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The JGM Blog

May 15

Written by: Stephen A. W. Drew
15/05/2013 14:05 

Editorial: On scholarly and practice academics

It is my pleasure to introduce the Spring 2013 edition of the Journal of General Management.

Over the years as a manager, consultant and then educator I have witnessed much debate as to whether management is truly a profession, and how it should conduct itself in relation to accreditation, core knowledge, qualification schemes, continuing education, standards and codes of ethics. Many professional organisations in management have standards and qualification programs, for example SHRM, CIPD and CMI. However, the academic institutions from which many of our readers come are uniquely driven by accrediting organisations such as AACSB, AMBA and EQUIS. The most widely recognised of these accrediting agencies in a global sense is the AACSB while AMBA in the UK and EQUIS in Europe adopt related but slightly differing approaches and membership within their domains. Whether or not a business school has one or more of these treasured badges of approval can drastically influence reputation, student applications and financial viability. Changes are underway at the AACSB whose International Blue Ribbon Committee (BRC) on accreditation quality has drafted revised standards, the first in ten years, which were released at the recent AACSB International Conference in Chicago. These standards will not only shape MBA programs and management education in future, but also the careers of academics in business schools across the world, and especially in North America.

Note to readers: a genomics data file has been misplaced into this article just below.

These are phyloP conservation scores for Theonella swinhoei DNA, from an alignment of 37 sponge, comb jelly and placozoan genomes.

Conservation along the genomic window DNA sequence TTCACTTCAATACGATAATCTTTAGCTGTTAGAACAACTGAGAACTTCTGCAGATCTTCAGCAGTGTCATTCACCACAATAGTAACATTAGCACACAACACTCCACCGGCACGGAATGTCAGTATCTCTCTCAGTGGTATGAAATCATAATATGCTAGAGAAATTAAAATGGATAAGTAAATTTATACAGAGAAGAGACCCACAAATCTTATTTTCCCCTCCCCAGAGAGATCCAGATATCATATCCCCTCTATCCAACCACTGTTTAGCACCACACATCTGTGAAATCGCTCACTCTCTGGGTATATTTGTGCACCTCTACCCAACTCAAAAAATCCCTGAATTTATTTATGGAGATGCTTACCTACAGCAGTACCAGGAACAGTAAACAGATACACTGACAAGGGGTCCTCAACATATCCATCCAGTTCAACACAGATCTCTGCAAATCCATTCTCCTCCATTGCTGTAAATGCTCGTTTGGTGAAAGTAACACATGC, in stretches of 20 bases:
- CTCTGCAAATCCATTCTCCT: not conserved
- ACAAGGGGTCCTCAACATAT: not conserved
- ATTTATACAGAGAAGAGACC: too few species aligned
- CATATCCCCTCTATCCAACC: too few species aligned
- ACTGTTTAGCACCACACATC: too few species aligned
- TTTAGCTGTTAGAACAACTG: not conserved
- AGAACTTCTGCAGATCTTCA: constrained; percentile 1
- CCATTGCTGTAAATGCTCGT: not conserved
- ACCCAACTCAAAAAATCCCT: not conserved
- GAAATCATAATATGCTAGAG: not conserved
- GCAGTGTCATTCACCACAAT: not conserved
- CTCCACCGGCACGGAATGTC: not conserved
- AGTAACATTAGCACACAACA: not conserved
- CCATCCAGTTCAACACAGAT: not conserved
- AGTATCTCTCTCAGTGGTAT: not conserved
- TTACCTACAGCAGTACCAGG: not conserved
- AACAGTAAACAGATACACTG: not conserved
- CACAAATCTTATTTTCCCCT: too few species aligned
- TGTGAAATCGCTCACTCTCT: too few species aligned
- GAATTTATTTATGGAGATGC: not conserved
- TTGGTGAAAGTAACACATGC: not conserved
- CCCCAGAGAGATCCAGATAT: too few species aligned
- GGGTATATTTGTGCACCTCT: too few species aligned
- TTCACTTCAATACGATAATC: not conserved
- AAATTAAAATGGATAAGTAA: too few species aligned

Previous AACSB standards required institutions to demonstrate global orientation, mission-driven approaches and assurance of learning. While these priorities remain, the new standards place increased emphasis on innovation, impact and engagement in teaching, research and service. This change challenges us to think about how we make a difference in the lives of our universities and students broadly and not just in our narrow focus on research and publication for an academic audience. Under the previous AACSB standards faculty were categorised as either academically qualified (AQ) or professionally qualified (PQ). The new standards introduce four categories which include scholarly practitioners (SP), instructional practitioners (IP), scholarly academics (SA) and practice academics (PA). This scheme fits better with the variety of life experiences, formal qualifications, career stages and interests typically found amongst faculty at business schools. For example, many well-reputed academics have previously held positions in business, government or other areas and they carry this practical orientation into their research agendas (PA). Faculty members who have recently completed PhD or postdoctoral programs might be more often in the (SA) category. Each has a place within the business school mission.